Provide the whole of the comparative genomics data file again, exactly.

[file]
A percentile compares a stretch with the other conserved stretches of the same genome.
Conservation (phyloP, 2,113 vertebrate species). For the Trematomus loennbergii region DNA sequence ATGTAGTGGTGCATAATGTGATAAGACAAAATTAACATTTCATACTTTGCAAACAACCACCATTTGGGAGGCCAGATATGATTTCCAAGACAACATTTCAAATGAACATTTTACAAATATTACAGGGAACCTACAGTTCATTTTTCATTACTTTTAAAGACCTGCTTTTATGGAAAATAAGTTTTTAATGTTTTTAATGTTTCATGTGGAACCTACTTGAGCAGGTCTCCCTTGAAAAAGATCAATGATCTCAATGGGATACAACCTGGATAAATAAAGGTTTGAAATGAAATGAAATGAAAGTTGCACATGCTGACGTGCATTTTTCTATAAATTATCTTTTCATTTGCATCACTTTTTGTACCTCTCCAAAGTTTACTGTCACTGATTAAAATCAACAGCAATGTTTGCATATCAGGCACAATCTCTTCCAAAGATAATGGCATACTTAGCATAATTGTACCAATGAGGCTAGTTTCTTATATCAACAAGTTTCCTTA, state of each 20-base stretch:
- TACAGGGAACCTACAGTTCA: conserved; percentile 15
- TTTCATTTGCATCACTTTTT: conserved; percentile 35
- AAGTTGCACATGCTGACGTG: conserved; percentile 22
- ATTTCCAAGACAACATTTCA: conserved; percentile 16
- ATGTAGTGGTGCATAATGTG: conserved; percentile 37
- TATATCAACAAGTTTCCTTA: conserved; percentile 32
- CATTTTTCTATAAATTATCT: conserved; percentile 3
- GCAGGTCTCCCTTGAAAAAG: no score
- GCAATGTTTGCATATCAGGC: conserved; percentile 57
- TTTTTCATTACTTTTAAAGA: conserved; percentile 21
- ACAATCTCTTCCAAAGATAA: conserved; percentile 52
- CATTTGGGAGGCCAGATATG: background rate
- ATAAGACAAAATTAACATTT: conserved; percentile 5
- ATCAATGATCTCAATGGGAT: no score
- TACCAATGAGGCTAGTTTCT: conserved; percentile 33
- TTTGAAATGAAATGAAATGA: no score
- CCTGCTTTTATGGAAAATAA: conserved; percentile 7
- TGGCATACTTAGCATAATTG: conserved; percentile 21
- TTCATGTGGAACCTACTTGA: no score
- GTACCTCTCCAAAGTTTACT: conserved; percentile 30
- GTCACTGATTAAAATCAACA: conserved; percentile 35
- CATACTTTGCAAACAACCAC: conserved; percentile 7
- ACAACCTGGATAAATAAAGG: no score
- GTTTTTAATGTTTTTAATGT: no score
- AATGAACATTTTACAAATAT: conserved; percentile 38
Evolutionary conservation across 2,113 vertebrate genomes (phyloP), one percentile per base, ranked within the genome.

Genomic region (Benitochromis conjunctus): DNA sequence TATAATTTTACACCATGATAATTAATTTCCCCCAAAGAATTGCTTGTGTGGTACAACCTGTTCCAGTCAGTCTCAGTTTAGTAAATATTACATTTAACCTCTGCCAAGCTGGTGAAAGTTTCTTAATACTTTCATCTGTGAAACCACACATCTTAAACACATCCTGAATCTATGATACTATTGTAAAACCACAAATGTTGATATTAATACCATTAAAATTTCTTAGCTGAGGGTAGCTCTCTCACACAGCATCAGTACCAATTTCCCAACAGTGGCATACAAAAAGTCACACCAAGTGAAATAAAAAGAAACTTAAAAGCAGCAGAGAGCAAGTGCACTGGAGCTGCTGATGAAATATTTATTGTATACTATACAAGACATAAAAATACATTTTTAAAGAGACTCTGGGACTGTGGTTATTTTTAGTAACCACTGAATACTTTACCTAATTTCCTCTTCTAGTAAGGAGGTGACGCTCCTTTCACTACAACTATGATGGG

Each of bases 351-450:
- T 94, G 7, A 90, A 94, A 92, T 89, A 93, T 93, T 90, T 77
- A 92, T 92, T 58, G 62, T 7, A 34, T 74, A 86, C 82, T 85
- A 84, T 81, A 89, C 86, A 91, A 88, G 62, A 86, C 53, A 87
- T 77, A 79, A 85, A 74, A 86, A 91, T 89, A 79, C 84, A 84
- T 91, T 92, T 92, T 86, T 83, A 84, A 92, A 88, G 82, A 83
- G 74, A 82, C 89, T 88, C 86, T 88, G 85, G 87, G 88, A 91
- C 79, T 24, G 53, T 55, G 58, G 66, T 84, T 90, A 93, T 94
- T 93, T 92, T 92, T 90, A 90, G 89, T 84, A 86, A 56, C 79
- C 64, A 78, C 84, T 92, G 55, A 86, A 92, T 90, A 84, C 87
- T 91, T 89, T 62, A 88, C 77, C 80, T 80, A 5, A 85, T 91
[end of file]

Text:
A percentile compares a stretch with the other conserved stretches of the same genome.
Conservation (phyloP, 2,113 vertebrate species). For the Trematomus loennbergii region DNA sequence ATGTAGTGGTGCATAATGTGATAAGACAAAATTAACATTTCATACTTTGCAAACAACCACCATTTGGGAGGCCAGATATGATTTCCAAGACAACATTTCAAATGAACATTTTACAAATATTACAGGGAACCTACAGTTCATTTTTCATTACTTTTAAAGACCTGCTTTTATGGAAAATAAGTTTTTAATGTTTTTAATGTTTCATGTGGAACCTACTTGAGCAGGTCTCCCTTGAAAAAGATCAATGATCTCAATGGGATACAACCTGGATAAATAAAGGTTTGAAATGAAATGAAATGAAAGTTGCACATGCTGACGTGCATTTTTCTATAAATTATCTTTTCATTTGCATCACTTTTTGTACCTCTCCAAAGTTTACTGTCACTGATTAAAATCAACAGCAATGTTTGCATATCAGGCACAATCTCTTCCAAAGATAATGGCATACTTAGCATAATTGTACCAATGAGGCTAGTTTCTTATATCAACAAGTTTCCTTA, state of each 20-base stretch:
- TACAGGGAACCTACAGTTCA: conserved; percentile 15
- TTTCATTTGCATCACTTTTT: conserved; percentile 35
- AAGTTGCACATGCTGACGTG: conserved; percentile 22
- ATTTCCAAGACAACATTTCA: conserved; percentile 16
- ATGTAGTGGTGCATAATGTG: conserved; percentile 37
- TATATCAACAAGTTTCCTTA: conserved; percentile 32
- CATTTTTCTATAAATTATCT: conserved; percentile 3
- GCAGGTCTCCCTTGAAAAAG: no score
- GCAATGTTTGCATATCAGGC: conserved; percentile 57
- TTTTTCATTACTTTTAAAGA: conserved; percentile 21
- ACAATCTCTTCCAAAGATAA: conserved; percentile 52
- CATTTGGGAGGCCAGATATG: background rate
- ATAAGACAAAATTAACATTT: conserved; percentile 5
- ATCAATGATCTCAATGGGAT: no score
- TACCAATGAGGCTAGTTTCT: conserved; percentile 33
- TTTGAAATGAAATGAAATGA: no score
- CCTGCTTTTATGGAAAATAA: conserved; percentile 7
- TGGCATACTTAGCATAATTG: conserved; percentile 21
- TTCATGTGGAACCTACTTGA: no score
- GTACCTCTCCAAAGTTTACT: conserved; percentile 30
- GTCACTGATTAAAATCAACA: conserved; percentile 35
- CATACTTTGCAAACAACCAC: conserved; percentile 7
- ACAACCTGGATAAATAAAGG: no score
- GTTTTTAATGTTTTTAATGT: no score
- AATGAACATTTTACAAATAT: conserved; percentile 38
Evolutionary conservation across 2,113 vertebrate genomes (phyloP), one percentile per base, ranked within the genome.

Genomic region (Benitochromis conjunctus): DNA sequence TATAATTTTACACCATGATAATTAATTTCCCCCAAAGAATTGCTTGTGTGGTACAACCTGTTCCAGTCAGTCTCAGTTTAGTAAATATTACATTTAACCTCTGCCAAGCTGGTGAAAGTTTCTTAATACTTTCATCTGTGAAACCACACATCTTAAACACATCCTGAATCTATGATACTATTGTAAAACCACAAATGTTGATATTAATACCATTAAAATTTCTTAGCTGAGGGTAGCTCTCTCACACAGCATCAGTACCAATTTCCCAACAGTGGCATACAAAAAGTCACACCAAGTGAAATAAAAAGAAACTTAAAAGCAGCAGAGAGCAAGTGCACTGGAGCTGCTGATGAAATATTTATTGTATACTATACAAGACATAAAAATACATTTTTAAAGAGACTCTGGGACTGTGGTTATTTTTAGTAACCACTGAATACTTTACCTAATTTCCTCTTCTAGTAAGGAGGTGACGCTCCTTTCACTACAACTATGATGGG

Each of bases 351-450:
- T 94, G 7, A 90, A 94, A 92, T 89, A 93, T 93, T 90, T 77
- A 92, T 92, T 58, G 62, T 7, A 34, T 74, A 86, C 82, T 85
- A 84, T 81, A 89, C 86, A 91, A 88, G 62, A 86, C 53, A 87
- T 77, A 79, A 85, A 74, A 86, A 91, T 89, A 79, C 84, A 84
- T 91, T 92, T 92, T 86, T 83, A 84, A 92, A 88, G 82, A 83
- G 74, A 82, C 89, T 88, C 86, T 88, G 85, G 87, G 88, A 91
- C 79, T 24, G 53, T 55, G 58, G 66, T 84, T 90, A 93, T 94
- T 93, T 92, T 92, T 90, A 90, G 89, T 84, A 86, A 56, C 79
- C 64, A 78, C 84, T 92, G 55, A 86, A 92, T 90, A 84, C 87
- T 91, T 89, T 62, A 88, C 77, C 80, T 80, A 5, A 85, T 91